Sentence: Elaine heard there was an opening for a donrickles at her neighborhood Y. It was in the psychology department three nights a week. All she had to do was show up at the "Who Stole My Self-Esteem" meetings and pretty much be herself. She decided it was perfect for two reasons. One, it was part-time and her nights were free, and two, she always considered herself a "people person."

Etymology: Don Rickles: Became known as an insult comedian by learning to respond to hecklers.


Good word. - OZZIEBOB, 2008-06-30: 19:52:00


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Created by: toadstool57

Pronunciation: prO-heck-ler

Sentence: David had a unique job. He is a proheckler, getting paid to go out to clubs heckling anyone that dares go on stage.

Etymology: professional/heckler

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Created by: rebelvin

Pronunciation: OUTRAGE+ACE

Sentence: The school for baseball umpires hired a full time outrageace to give their students practice taking insults.

Etymology: OUTRAGE+ACE

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Created by: Mustang

Pronunciation: RIK-els-smak

Sentence: Enid was proud that she had earned the nickname "Ricklesmack" for the way she imitated her favorite comedian with sometimes harsh insults aimed at the audience.

Etymology: Blend of 'Rickles' (for Don Rickles the comedian) and 'smack' ...harsh talk OR to slap someone.

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Created by: galwaywegian

Pronunciation: deh mee na jur

Sentence: The demeanager headed up the inhuman resources department.

Etymology: manager demean


good one - Jabberwocky, 2008-07-01: 09:14:00


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Show All or More...



Verbotomy Verbotomy - 2007-04-23: 00:20:00
Today's definition was suggested by an anonymous donor. Thank you for sharing! ~ James

Verbotomy Verbotomy - 2007-04-23: 01:39:00
Weeklink is at it again! Read Verbotoweek! A look back at last week's weirdest words and funniest comments. See the Verbotomy Blog.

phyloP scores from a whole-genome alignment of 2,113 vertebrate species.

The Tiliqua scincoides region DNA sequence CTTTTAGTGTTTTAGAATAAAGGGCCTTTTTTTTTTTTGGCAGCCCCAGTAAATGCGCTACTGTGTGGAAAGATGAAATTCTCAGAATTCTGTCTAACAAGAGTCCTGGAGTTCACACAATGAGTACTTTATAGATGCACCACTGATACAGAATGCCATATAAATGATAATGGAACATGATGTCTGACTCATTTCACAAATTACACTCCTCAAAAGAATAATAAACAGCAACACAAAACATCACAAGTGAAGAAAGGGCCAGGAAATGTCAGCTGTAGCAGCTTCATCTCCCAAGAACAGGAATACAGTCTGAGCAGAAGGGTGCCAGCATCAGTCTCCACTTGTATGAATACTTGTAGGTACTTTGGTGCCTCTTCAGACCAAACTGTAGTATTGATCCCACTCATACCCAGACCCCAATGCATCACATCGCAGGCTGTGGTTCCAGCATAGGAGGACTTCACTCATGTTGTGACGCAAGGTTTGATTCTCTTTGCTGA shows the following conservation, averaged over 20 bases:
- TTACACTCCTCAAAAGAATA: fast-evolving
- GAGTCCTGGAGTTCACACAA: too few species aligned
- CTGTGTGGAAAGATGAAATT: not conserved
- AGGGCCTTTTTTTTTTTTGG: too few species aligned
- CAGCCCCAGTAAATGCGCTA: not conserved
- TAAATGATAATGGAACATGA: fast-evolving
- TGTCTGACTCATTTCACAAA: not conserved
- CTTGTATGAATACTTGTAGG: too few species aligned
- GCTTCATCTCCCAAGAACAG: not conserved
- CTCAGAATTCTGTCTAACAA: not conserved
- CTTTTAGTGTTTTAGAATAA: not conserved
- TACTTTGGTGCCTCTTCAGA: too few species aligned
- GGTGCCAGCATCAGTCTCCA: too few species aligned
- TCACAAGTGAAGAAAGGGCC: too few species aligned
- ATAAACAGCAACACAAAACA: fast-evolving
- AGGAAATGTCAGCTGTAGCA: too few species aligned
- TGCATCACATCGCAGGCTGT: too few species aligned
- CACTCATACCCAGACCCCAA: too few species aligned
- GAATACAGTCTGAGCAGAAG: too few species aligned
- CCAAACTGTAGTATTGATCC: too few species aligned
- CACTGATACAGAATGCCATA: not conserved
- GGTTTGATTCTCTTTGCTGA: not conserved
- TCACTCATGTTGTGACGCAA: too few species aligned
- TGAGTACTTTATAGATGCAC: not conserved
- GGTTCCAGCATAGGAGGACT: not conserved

playdohheart playdohheart - 2007-04-23: 07:09:00
That gentleman bears a striking resemblance to Bruce McCulloch.

Verbotomy Verbotomy - 2007-04-23: 09:35:00
I hope Mr. McCulloch isn't insulted... ~ James

ErWenn - 2007-04-23: 18:17:00
I've often noticed that the verbotoons have striking similarities to famous people. I wonder if the artist uses reference photos...

Verbotomy Verbotomy - 2007-04-23: 22:38:00
As Kurt Vonnegut said of his novels, this artwork is fiction and "All persons living or dead are purely coincidental, and should not be construed." Except of course, for the drawing of Vonnegut himself, which is meant to be who it appears to be. ~ James

ErWenn - 2007-04-24: 00:11:00
Everybody's coincidental? All 12 billion of us? I like the sound of that. And I definitely agree that you shouldn't construe anybody. It's just not nice, even if they are already dead.

Verbotomy Verbotomy - 2007-04-25: 03:20:00
Yes, it's just a bunch of moments which may, or may not be connected... ~ James

Clayton - 2007-05-13: 02:34:00

metrohumanx metrohumanx - 2008-07-01: 06:17:00
CONGRATS! INSULTANT is simple yet effective. I wish i could learn not to use a large word when a diminutive one will do. Economy is everything.

Verbotomy Verbotomy - 2009-11-09: 00:01:00
Today's definition was suggested by wordmeister. Thank you wordmeister. ~ James